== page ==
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In Poland, Protests As Near-Total Ban On Abortions Goes Into Effect

Protesters against new restrictions on abortion walk toward the Law and Justice Party headquarters on Wednesday night in Warsaw. A Constitutional Court ruling in October determined that abortions are only legal in cases of rape and incest, and when the mother's health or life is in danger.
Protesters against new restrictions on abortion walk toward the Law and Justice Party headquarters on Wednesday night in Warsaw. A Constitutional Court ruling in October determined that abortions are only legal in cases of rape and incest, and when the mother's health or life is in danger.

Protesters gathered in the streets of Warsaw and other cities on Wednesday night after Poland's government announced a near-total ban on abortion had suddenly gone into effect.

The country's Constitutional Court had ruled in October to ban terminations of pregnancies with fetal defects – nearly the only abortions that occur in Poland, which already had strict limits on the procedure.

Abortion will now only be permitted in cases of rape or incest, or when the mother's health or life is in danger.

The implementation of the ruling was delayed after weeks of huge protests in the fall. Poland's ruling Law and Justice Party, a nationalist party aligned with the Roman Catholic Church, has moved to implement conservative policies and grant lawmakers more power to appoint judges.

"This idiotic ruling will not prevent abortions," Cezary Jasinski, a 23-year-old student, told Reuters in central Warsaw.

"But for every woman who will experience pain because of this ruling, or will be forced to give birth to a child with Down syndrome, they (court judges) will be to blame."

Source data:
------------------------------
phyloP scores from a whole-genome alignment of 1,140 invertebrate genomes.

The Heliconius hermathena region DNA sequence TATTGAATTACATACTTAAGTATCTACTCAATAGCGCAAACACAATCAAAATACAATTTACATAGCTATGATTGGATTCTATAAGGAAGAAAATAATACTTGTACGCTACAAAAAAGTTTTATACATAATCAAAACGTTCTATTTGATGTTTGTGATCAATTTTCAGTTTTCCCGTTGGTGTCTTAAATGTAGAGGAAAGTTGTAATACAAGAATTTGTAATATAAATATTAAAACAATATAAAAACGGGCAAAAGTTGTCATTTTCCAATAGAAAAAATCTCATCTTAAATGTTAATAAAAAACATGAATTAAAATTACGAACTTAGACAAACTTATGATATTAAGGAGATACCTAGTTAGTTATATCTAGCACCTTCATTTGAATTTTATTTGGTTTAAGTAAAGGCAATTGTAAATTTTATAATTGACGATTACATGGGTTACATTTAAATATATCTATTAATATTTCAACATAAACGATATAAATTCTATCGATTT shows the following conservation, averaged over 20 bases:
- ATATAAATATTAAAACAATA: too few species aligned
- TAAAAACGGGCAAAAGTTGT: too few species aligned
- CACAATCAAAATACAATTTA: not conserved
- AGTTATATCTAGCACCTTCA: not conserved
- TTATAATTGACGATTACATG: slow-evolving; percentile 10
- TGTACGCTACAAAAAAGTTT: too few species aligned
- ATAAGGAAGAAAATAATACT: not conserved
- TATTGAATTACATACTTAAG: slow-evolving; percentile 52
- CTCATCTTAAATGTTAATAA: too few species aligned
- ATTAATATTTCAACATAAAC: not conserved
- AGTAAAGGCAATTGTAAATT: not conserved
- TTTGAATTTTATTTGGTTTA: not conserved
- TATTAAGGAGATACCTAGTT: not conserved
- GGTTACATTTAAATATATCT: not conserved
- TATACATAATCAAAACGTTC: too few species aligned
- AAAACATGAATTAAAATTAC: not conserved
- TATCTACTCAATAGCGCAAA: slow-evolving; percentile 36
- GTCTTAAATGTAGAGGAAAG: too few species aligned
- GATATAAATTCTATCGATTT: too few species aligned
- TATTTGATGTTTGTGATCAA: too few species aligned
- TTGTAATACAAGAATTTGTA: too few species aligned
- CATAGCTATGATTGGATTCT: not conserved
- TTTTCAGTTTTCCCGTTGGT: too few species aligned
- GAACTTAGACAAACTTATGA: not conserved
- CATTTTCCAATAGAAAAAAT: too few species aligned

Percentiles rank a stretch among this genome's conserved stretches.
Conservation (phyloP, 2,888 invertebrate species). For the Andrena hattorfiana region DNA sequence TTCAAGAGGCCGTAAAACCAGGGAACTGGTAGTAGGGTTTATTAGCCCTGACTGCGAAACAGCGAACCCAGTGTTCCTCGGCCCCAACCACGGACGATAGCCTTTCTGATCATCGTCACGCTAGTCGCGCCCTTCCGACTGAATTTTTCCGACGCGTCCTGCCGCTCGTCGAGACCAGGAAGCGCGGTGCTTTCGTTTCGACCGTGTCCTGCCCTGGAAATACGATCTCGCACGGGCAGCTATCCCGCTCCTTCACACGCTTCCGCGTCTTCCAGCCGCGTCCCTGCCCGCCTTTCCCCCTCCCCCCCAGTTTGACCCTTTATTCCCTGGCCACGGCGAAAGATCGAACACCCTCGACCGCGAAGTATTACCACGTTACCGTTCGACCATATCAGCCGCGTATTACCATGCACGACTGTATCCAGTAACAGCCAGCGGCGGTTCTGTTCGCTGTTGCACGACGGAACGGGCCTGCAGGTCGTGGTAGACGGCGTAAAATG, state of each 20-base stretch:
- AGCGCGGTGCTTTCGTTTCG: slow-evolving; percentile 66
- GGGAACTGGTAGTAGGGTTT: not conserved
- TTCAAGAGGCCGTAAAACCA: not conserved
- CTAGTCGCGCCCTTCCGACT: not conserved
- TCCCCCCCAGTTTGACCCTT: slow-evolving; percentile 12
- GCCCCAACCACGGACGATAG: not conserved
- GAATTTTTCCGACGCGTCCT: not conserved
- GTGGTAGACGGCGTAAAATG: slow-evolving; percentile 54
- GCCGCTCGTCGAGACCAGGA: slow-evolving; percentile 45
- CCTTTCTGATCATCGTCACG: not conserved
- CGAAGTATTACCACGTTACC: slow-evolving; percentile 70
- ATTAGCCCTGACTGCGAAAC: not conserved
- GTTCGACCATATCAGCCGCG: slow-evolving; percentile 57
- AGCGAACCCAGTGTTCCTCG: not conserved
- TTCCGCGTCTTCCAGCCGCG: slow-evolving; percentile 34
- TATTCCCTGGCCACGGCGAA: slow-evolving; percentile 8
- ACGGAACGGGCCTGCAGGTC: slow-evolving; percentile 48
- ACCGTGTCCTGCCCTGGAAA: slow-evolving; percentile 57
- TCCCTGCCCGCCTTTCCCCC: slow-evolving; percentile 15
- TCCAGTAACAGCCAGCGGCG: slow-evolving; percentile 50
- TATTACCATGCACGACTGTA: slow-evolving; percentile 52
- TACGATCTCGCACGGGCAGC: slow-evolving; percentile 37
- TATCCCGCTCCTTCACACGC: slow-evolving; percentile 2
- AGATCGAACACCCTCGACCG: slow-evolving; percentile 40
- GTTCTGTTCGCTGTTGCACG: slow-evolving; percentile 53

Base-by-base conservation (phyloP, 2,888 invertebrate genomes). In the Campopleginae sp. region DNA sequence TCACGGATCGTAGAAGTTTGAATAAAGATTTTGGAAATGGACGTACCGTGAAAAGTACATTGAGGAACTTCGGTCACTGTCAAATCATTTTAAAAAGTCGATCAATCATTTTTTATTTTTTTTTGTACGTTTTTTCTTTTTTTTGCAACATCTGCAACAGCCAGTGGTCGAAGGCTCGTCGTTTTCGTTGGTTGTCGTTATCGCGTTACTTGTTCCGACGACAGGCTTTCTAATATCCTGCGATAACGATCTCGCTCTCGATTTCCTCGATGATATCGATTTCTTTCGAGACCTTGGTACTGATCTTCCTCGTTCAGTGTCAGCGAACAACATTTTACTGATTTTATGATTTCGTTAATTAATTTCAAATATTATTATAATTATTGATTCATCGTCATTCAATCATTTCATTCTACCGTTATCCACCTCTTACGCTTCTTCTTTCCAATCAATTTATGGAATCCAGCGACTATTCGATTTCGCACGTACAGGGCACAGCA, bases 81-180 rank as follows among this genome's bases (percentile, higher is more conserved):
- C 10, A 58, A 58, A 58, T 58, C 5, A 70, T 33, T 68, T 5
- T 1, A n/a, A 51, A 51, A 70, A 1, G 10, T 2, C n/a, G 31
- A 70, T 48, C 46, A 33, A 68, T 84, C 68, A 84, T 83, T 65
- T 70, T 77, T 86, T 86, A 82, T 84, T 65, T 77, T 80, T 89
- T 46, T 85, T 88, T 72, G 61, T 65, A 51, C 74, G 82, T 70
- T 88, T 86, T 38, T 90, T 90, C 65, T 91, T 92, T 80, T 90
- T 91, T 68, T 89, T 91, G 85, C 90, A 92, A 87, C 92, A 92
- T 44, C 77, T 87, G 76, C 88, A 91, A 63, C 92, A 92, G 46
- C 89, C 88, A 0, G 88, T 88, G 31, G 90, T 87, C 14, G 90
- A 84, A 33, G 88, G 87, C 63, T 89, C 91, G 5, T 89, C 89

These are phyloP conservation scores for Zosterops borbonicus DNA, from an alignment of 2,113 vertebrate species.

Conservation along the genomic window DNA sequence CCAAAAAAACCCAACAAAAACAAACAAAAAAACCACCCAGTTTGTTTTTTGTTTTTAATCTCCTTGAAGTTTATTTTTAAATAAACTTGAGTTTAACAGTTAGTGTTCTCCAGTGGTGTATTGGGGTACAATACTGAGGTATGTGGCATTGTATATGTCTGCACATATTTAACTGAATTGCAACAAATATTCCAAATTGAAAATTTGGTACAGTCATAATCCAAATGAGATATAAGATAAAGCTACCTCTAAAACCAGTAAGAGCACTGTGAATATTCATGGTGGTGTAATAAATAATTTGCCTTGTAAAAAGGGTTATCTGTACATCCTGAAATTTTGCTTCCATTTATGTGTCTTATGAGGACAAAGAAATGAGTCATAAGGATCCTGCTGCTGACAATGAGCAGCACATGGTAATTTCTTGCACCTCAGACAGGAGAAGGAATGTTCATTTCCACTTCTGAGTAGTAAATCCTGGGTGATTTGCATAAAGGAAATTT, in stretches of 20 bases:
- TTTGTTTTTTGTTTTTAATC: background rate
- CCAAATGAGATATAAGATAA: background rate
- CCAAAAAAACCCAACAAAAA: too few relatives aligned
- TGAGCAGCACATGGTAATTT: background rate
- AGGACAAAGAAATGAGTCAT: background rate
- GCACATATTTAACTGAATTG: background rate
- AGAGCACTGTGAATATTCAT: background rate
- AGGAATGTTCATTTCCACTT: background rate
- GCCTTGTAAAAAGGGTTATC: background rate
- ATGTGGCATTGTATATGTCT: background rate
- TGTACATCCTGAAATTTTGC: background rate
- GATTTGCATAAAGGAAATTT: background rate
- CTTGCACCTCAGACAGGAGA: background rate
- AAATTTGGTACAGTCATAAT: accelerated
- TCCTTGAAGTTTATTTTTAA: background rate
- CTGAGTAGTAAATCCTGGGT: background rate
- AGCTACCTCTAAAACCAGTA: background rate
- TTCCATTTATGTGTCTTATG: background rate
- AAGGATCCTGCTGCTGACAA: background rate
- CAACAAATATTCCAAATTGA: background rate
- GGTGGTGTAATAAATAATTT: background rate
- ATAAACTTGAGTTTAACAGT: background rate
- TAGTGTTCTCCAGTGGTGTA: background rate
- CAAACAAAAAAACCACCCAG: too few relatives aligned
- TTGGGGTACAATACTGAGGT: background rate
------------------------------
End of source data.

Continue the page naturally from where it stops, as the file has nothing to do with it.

There were 1,100 abortions performed last year in Poland; of those, 1,074 were due to fetal abnormalities, The New York Times reports.

Marek Suski, a politician in the Law and Justice Party, said the party would consider introducing new rules that could allow exclusions for the most extreme fetal deformities, Reuters reports — though consensus between the party and its conservative allies might make that difficult.

"In cases when the fetus doesn't have a skull or has no chance to live outside the womb, there should be a choice. We will work on this," Suski told Polish public radio, according to Reuters.

Clement Beaune, France's European Affairs minister, wrote on Twitter: "A sad day that reminds us that rights can recede if they are not defended. The fight goes on."

The months-long delay between the ruling and its implementation appears to be a result of the large protests that ensued. Last October, a planned "women's strike" drew more than 400,000 protesters across more than 400 Polish cities and towns.

In the interim, many hospitals had already stopped performing abortions due to fetal defects, fearing legal trouble, The Associated Press reports. Doctors in Poland can be jailed for performing illegal abortions.

The move comes as President Biden signs an executive action on Thursday rescinding what's known as the "global gag rule," which barred international nongovernmental organizations that provide abortion counseling or referrals from receiving U.S. funding.

Copyright 2021 NPR. To see more, visit https://www.npr.org.